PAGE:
Blades in Geometric Algebra

This page is a sub-page of our page on Geometric Algebra.

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GA videos: http://portail-video.univ-lr.fr/AGACSE-2012
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The sub-pages of this page are:

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Related KMR-pages:

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Other relevant sources of information:

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Formulas from Ambjörn’s presentation at SIGGRAPH 2000:

\, \mathrm{V}^n \, , \, e_1 \, , e_2 \, , \dots , e_n \,

\, \mathrm{G} = \mathrm{G}_n = \mathrm{G}(\mathrm{V}^n) \,

\, M = \sum\limits_{k = 0}^{n} {\langle \, M \, \rangle}_k \,

\, {\langle \, M \, \rangle}_k = B_1 + B_2 + \cdots \,

\, A_k = a_1 \wedge a_2 \wedge \cdots \wedge a_k \,

\, A_k \neq 0 \, \iff \, \{ a_1, a_2, \dots , a_k \} \,

\, P \in \mathrm{G}_n \,


\, P = p_1 \wedge p_2 \wedge \cdots \wedge p_n \,


\, I = e_1 \wedge e_2 \wedge \cdots \wedge e_n \,

\, [P] = PI^{-1} \,


\, \text{dual}(X) = XI^{-1} \,

\, \text{dual}(X) = X^* \,

\, B = b_1 \wedge b_2 \wedge \cdots \wedge b_m \,

\, \overline{B} \subseteq \mathrm{V}^n \,

\, \overline{B} = \text{Linspan}\{ b_1, b_2, \dots , b_m \} = \,

\, = \text{Linspan}\{ b \in \mathrm{G}_n : b \wedge B = 0 \} \,

\, \{ e_1, \dots , e_m \} \,

\, b_i = \sum\limits_{k = 0}^{m} b_{ik}e_k \; \text{for} \; i = 1, \, \dots \, , m \; , \,

\, B =( \det{b_{ik}}) \, e_1 \wedge e_2 \wedge \cdots \wedge e_m = \,

\, = (\det{b_{ik}}) \, e_1 e_2 \cdots e_m = \,

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The interactive simulations on this page can be navigated with the Free Viewer
of the Graphing Calculator.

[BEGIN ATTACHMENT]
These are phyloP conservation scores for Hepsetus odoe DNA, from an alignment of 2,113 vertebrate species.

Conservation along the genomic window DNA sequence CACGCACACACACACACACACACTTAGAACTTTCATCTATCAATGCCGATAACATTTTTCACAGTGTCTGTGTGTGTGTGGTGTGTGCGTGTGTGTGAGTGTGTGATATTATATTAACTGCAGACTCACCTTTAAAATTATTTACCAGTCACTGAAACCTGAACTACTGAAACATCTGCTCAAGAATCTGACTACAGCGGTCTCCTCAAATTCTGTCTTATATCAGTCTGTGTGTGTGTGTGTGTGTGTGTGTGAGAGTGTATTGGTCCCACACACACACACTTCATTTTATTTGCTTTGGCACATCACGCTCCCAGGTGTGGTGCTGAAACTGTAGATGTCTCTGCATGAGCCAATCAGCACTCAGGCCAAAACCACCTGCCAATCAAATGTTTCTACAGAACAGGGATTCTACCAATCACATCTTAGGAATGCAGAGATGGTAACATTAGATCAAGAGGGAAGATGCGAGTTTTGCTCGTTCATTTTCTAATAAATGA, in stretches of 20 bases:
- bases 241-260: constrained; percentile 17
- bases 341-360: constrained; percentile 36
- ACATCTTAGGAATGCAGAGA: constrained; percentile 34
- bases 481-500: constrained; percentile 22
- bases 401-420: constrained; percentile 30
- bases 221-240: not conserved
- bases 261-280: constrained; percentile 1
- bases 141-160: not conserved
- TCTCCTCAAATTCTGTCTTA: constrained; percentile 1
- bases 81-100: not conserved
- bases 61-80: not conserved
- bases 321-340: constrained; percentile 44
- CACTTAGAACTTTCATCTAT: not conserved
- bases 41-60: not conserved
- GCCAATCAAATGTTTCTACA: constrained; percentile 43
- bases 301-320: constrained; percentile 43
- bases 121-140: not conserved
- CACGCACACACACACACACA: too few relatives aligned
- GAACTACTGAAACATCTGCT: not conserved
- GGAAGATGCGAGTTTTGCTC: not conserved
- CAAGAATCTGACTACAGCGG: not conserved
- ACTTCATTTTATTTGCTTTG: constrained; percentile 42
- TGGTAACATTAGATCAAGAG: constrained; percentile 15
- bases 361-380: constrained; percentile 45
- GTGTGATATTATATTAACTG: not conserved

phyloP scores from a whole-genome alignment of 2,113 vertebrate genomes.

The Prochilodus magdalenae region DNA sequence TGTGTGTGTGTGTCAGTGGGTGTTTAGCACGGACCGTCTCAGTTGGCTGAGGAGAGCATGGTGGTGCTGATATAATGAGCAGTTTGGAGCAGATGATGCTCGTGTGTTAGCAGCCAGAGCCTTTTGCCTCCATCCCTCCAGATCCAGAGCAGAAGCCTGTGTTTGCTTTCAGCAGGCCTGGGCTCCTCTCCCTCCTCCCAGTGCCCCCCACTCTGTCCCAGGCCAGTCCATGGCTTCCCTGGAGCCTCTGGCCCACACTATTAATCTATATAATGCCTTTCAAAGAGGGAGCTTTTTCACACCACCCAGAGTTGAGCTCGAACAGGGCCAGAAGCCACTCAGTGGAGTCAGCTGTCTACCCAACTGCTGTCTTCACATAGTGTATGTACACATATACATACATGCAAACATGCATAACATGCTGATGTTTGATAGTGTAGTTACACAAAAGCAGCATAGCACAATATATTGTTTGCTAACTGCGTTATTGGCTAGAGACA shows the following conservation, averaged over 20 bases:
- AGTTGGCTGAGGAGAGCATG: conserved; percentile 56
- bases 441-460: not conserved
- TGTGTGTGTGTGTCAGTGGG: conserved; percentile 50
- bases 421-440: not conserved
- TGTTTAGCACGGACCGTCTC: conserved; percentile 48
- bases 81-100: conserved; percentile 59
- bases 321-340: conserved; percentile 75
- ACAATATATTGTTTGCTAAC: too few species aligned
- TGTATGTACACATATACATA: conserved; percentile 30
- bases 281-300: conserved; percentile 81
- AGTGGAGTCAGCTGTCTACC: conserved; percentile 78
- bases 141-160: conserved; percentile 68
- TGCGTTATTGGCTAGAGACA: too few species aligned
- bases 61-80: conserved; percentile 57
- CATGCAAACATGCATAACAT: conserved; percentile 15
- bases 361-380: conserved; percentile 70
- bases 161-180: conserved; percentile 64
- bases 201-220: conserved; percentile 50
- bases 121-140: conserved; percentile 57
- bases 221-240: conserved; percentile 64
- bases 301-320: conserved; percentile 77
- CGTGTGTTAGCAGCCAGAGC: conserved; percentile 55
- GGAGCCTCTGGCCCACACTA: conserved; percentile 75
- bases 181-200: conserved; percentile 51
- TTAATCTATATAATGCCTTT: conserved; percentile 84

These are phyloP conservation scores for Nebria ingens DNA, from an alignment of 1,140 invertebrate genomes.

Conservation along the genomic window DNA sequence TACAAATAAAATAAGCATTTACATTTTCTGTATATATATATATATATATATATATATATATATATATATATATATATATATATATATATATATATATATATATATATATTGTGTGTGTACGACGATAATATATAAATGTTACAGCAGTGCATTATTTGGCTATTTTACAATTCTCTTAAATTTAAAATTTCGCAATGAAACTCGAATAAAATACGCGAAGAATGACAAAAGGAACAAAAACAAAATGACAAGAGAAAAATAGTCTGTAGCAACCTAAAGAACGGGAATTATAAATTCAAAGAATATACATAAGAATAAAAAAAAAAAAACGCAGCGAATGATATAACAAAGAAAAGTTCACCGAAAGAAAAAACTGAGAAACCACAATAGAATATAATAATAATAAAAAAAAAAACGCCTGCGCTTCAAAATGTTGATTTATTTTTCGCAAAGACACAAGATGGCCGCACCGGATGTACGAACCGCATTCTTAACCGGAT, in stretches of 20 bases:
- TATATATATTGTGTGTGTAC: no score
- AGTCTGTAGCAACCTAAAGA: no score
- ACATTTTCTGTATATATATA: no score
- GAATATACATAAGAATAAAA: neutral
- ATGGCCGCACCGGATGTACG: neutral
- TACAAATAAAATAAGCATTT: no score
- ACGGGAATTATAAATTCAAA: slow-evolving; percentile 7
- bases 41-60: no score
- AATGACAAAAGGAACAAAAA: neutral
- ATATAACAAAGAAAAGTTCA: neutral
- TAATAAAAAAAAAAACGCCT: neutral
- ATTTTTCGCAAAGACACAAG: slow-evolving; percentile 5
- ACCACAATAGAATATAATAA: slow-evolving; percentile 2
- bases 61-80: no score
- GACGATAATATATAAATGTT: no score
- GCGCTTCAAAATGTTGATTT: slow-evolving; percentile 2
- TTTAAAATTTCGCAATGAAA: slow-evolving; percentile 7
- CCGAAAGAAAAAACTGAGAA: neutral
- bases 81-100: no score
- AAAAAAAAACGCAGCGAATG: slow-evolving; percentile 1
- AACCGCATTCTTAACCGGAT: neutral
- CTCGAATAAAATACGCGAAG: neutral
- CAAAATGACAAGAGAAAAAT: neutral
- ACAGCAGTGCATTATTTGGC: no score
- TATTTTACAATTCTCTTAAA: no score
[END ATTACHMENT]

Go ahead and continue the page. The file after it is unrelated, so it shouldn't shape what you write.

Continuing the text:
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The Story of Geometric Algebra

Every kid knows that the result of applying Socks to Shoes is different from the result of applying Shoes to Socks. In mathematics we express this difference as Socks (Shoes) ≠ Shoes (Socks), which is read as “Socks operating on Shoes is not equal to Shoes operating on Socks”, and we say that the operations of putting on Socks and Shoes are sensitive to the order in which they are applied. We refer to such operations as non-commutative.

In contrast, the first operations the we encounter when learning mathematics are insensitive to the order in which they are applied. They are commutative as we say. For example, 3+5 = 5+3 and 4 x 6 = 6 x 4. In fact, the first non-commutative operation that we encounter in math education is multiplication of matrices, and this encounter normally takes place in a course called linear algebra during the first year of university studies. No wonder then that the concept of non-commutativity is considered difficult to understand by many students.

And yet, within geometry, the result of applying two operations are in general sensitive to the order in which these operations are applied. If, for example, we slide a figure a certain distance along a certain direction, and then rotate the resulting figure around a certain point, then the resulting position of the figure in general differs from the position that appears if we apply the sliding operation and the rotation operation of the same figure in the reverse order.

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“You can’t add apples and pears” is a familiar statement of school mathematics. But, in fact, you can. When you’re adding apples and pears, just as you do when you are bringing a bag of apples and pears home from the grocery store, you are just using a different form of addition (called formal addition or direct addition in mathematics).

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Types of Blades:

0-blades
1-blades
2-blades
3-blades

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0-blades

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1-blades

Equivalent representations of a 1-blade in 2D:

The interactive simulation that created this movie.

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2-blades

Adding two 2-blades in 3D:

The interactive simulation that created this movie.

Equivalent representations of a 2-blade in 2D (wedge and triangular):

The interactive simulation that created this movie.

Equivalent elliptic shapes of a 2-blade in 2D:

The interactive simulation that created this movie.

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3-blades

Equivalent representations of a 3-blade in 3D:

The interactive simulation that created this movie.

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